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Stone County Enterprise
Wiggins , Mississippi
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March 17, 2010     Stone County Enterprise
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March 17, 2010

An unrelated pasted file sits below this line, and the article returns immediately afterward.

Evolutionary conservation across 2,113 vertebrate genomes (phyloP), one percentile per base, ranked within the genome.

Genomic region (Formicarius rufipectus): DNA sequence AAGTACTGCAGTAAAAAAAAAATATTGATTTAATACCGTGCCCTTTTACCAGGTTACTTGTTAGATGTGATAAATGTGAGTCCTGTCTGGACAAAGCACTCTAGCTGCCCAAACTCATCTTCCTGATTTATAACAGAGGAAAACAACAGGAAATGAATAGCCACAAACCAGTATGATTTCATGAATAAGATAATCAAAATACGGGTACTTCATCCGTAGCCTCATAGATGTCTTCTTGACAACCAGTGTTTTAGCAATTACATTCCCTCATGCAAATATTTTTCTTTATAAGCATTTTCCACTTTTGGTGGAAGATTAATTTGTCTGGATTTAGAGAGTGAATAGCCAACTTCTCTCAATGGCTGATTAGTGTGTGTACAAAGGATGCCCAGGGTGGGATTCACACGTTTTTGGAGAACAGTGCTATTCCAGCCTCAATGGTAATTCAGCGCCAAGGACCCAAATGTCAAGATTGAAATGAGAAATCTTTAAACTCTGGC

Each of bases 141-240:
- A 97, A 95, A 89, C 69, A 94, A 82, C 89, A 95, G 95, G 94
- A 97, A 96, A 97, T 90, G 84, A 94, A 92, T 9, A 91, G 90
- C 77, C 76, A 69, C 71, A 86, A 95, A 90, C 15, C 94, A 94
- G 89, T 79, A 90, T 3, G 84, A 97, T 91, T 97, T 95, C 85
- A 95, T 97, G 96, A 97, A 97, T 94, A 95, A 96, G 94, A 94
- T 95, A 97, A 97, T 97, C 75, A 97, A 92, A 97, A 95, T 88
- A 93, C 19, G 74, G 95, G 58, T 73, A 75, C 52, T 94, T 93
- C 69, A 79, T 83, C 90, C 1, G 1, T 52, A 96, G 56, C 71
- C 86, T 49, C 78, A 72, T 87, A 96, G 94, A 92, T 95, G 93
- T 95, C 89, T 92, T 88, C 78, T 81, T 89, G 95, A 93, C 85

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Page 2 Stone County Enterprise Wednesday, March 17, 2010 Retired tanker wouldn't change a thing Editor's Note: Each week the Stone County Enterprise will feature an area veteran. If you know of someone who has served our country either during war or peace time, deceased or living, please call 6Ol-928-48o2. By Jody O'Hara Staff Writer he was 6-years-old. "When I looked in the mirror, I knew the course of my life was set," said the retired tank commander. Born in Big Spring, Texas while his father was sta- tioned at Webb Air Force Base, Farmer moved around the country in the nomadic style often associ- ated with being a, "military brat," and joined the South Carolina National Guard in 1982. He went on active duty with the Army in 1984 and spent the next 21 years as an armored crewman, the Army's name for a tanker. Tony Farmer knew from a very young age what he wanted to do with his life. The son of a career Air Force man, Farmer received a set of fatigues as a Christmas present when Switch today! 1"866"/9'7"6933 "There are four individu- als on a tank crew, the driver, loader, gunner and commander," Farmer said. "You start at the bottom and work your way through each job until you become a commander." Farmer eventually became a platoon ser- geant, responsible for four tanks and their crews. Of his 21 years on active duty, Farmer spent 15 in Germany. Three separate times, he was called to arms in hos- tilities around the world. In 1991, he went to Iraq for Operation Desert Storm with the 197th Infantry Brigade. While his unit saw action, it was limited because of the way the Air Force and Navy quickly took com- mand of the airspace over the combat areas. Farmer called the short war the culmination of everything he'd trained for and said he, and others, had mixed emotions about how quickly the U.S. and its allies claimed victory. "You're all hyped up to go do what you're trained to do and you end up sitting in the desert playing end- less games of cards," he said. "While you don't want it to drag on forever, you'd like to see some action, but we left knowing we had accomplished our mission." Farmer and his comrades got a different taste of hos- tilities when they were sent to Bosnia in 1996 as part of the 268th Armor One Order, One Payment, Over 100 Newspapers Statewide. Mississippi Press Services 601-981 -3060 Save 30% to 40% or Energy Cost and Up t( a $1500 Tax Credit on 15 Seer Systems FREE ESTIMATES on New Installation,. and Change Outs LUXURY FOUR CAR GIVEAWAY 5 FREE ENTRIES Battalion... That go-round, U.S. forces weren't expected to fight, but rather to keep warring factions from fighting each other. "Our mission was to go in and create a zone of sepa- ration," he said. "It really was- n't even peace- keeping, but more a matter of peace- enforcing." It took a little different toll on the nerves than con- ventional warfare. "I think the hair stood up on my neck a little higher, acting as more of a police- man as opposed to a sol- dier," Farmer said. In August, 2003, Farmer found himself back in Iraq with the 1-37th Armor Battalion for Operation Iraqi Freedom. The second tour of duty in the same country gave Farmer and his brothers in arms pause to consider. "You couldn't help asking yourself, 'If we would have finished things the first time, would we be here now?'" he said. "At the same time, you had a good feeling of what you were going into. The second time around it was more Ret. Sgt. 1st Class Tony D. Farmer about winning hearts and minds." Farmer received orders while in Iraq to rotate back to the States for an assign- mentat Camp Shelby. He attempted to have the orders changed, requesting his Sergeant Major find a way to keep him with his men in Iraq. His superiors informed him nothing could be done because the stateside assignment was congres- sionally mandated. A tank moves through the desert during Operation Iraqi Freedom. FAUST HEATING and AiR CONDITIONING Licensed - insured - Bonded Sales- Service Installation Commercial & Residential We service all makes and models 228-831-2552 228-669-9411 for less than wbat you owe If you qualify wecan: Step wage garnishments i Remove bank levies, tax levies, property seizures Stop payment plans that get you nowhere I Settle state and business payroll tax problems )' Eliminate penalties, interest charges & tax liens American Tax Relief If you owe over $15,000 in back taxes, call now FREE consultation "That same Sergeant Major was later killed by an (improvised explosive device)," Farmer said. "That shows that an IED has no respect for who you are or what rank you may hold." Farmer suffered a rup- tured gall bladder, making his wish to remain in Iraq irrelevant. He was shipped to Germany for medical reha- bilitation before going to Camp Shelby. Once in Mississippi, Farmer became a training NCO for the 3rd Brigade of the 87th Infantry Division, operating a Virtual Combat Convoy Trainer, a device which put tankers in what he called a "Baghdad sce- nario," to ready them for combat. "I'd tell them if some- thing we covered helped them to survive combat, then it had been worth every penny the govern- ment had invested in it," he said. Farmer retired in Sept. 2005 and currently works as a database administra- tor for the Army National Guard Distributed Battle Simulation Program. He also serves as Post Commander for the Veterans of Foreign Wars Post 2706 in Wiggins. Farmer said if he had it all to do over again, he wouldn't change a thing. "A lot of people say, 'if I could live my life over, I'd change a lot of things,' but I think I'd probably make the same mistakes and do the same things I did this time around," he said. "I have loved the life I've led and I don't have any regrets." Not one to seek the spot- light, Farmer even gets uncomfortable when peo- ple thank him for his serv- ice to the country. "You don't have to thank me," he said. "I was glad to do it; it's the duty of every American to serve their country." 1-37 Armor Battalion On lO May 2003, 1-37 Armor Battalion left Ray Barracks in Friedberg, Germany and deployed to Iraq. Upon arrival in Baghdad in early June, 1st BN quickly established their Forward Operating Base (FOB) on Baghdad Island, a small peninsula on the Tigris River, and formerly a recreational resort and amusement park for the elite of Saddam Hussein's Regime. Over the course of the next 11 months, the soldiers of xst BN conducted thousands of area security patrols, and sev- eral hundred operations rang- ing in size from a few dozen men to an enormous Brigade level operation on Christmas Eve, 2o03 which involved over lOOO soldiers conducting a cordon and search operation of a large neighborhood in north central Baghdad. No Obligation Confidential 0000-355-908'7